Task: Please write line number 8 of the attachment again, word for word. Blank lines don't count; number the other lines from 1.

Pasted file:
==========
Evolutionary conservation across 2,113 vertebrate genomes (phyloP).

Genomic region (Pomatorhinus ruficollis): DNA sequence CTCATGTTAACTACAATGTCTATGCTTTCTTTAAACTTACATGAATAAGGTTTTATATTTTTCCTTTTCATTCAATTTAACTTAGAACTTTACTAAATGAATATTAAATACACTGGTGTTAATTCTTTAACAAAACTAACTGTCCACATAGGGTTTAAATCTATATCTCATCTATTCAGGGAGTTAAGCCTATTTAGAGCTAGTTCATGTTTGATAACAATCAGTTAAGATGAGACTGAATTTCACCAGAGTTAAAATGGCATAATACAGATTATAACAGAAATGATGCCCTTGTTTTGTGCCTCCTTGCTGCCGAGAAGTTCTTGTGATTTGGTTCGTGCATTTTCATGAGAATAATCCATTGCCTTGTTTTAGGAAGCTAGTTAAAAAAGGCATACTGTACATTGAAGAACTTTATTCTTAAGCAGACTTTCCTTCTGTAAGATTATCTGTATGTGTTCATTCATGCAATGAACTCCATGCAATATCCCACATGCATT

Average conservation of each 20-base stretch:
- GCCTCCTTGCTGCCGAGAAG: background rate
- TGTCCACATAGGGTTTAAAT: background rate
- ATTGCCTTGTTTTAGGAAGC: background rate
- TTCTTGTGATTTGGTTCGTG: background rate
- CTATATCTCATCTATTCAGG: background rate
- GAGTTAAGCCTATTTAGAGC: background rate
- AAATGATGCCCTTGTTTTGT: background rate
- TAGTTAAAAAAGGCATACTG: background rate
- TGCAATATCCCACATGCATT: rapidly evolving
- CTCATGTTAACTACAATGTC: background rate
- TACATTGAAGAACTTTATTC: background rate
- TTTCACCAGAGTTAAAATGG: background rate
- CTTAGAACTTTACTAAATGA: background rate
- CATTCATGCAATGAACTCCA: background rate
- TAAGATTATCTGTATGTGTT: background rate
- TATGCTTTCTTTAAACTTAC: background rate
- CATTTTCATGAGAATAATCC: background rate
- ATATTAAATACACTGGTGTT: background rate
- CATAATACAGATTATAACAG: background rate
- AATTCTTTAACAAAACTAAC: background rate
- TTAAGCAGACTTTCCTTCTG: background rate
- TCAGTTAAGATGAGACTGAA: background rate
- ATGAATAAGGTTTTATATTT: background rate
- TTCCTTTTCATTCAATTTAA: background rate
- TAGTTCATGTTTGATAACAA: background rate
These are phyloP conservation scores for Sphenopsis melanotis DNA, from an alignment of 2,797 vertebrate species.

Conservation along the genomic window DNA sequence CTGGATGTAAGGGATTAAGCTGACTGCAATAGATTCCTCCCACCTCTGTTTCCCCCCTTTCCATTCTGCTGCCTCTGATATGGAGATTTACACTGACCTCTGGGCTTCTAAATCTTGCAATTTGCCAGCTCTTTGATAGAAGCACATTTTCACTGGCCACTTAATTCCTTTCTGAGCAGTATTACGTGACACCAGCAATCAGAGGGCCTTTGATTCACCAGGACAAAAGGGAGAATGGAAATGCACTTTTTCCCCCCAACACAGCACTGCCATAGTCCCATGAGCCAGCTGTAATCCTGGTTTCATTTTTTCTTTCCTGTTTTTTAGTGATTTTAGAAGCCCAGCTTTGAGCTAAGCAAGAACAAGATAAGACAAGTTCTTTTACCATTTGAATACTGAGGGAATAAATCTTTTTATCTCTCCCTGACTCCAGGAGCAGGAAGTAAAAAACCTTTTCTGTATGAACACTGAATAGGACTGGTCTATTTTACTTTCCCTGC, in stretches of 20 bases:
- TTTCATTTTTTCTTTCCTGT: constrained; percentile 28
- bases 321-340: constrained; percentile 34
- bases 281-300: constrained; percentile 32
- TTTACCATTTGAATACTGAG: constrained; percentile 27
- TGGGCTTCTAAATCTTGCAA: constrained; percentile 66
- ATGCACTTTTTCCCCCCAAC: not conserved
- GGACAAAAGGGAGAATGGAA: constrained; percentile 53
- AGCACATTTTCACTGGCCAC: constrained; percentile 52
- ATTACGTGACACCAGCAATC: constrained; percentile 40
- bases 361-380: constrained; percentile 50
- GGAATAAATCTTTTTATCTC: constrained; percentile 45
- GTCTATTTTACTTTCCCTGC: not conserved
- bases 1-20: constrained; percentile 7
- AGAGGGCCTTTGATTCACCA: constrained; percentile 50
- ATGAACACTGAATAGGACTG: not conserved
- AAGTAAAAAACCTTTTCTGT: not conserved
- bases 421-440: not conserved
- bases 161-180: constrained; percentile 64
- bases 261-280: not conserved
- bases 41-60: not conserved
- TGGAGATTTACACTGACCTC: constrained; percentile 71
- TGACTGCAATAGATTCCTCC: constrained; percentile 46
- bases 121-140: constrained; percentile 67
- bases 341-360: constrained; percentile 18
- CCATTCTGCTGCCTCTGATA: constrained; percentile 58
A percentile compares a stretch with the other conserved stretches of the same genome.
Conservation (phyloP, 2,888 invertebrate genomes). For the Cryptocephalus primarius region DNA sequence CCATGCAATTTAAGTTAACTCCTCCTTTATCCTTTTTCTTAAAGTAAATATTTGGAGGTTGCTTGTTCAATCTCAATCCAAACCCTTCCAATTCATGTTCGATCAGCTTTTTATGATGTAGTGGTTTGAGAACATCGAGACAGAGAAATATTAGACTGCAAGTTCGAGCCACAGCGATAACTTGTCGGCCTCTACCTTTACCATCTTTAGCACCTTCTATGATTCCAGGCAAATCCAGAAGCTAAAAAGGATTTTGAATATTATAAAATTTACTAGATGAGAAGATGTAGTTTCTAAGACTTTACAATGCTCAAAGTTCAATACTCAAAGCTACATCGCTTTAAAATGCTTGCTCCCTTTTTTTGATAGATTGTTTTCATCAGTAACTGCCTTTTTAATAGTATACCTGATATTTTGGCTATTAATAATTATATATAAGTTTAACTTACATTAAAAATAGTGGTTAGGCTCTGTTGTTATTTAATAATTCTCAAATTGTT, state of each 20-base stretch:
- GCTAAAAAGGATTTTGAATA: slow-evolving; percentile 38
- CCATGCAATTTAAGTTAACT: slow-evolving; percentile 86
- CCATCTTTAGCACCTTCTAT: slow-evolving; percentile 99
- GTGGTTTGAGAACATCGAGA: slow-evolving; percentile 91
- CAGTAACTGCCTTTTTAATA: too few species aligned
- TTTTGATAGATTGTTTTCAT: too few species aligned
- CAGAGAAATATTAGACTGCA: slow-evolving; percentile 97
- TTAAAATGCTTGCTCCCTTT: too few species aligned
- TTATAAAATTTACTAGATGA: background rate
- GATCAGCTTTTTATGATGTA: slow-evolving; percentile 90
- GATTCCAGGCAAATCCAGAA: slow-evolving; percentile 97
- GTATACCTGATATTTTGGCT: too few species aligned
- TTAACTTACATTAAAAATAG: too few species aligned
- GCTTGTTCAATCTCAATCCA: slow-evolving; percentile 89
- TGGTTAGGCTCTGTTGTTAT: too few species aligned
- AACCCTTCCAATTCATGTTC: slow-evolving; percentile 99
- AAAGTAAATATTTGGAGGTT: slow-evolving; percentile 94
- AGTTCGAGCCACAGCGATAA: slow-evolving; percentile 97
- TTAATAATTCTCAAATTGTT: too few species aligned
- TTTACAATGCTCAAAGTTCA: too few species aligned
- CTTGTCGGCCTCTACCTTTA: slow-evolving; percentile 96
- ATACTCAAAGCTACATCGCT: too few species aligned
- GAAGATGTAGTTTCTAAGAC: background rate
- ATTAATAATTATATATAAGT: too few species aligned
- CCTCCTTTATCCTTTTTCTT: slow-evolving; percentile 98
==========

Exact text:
- CTATATCTCATCTATTCAGG: background rate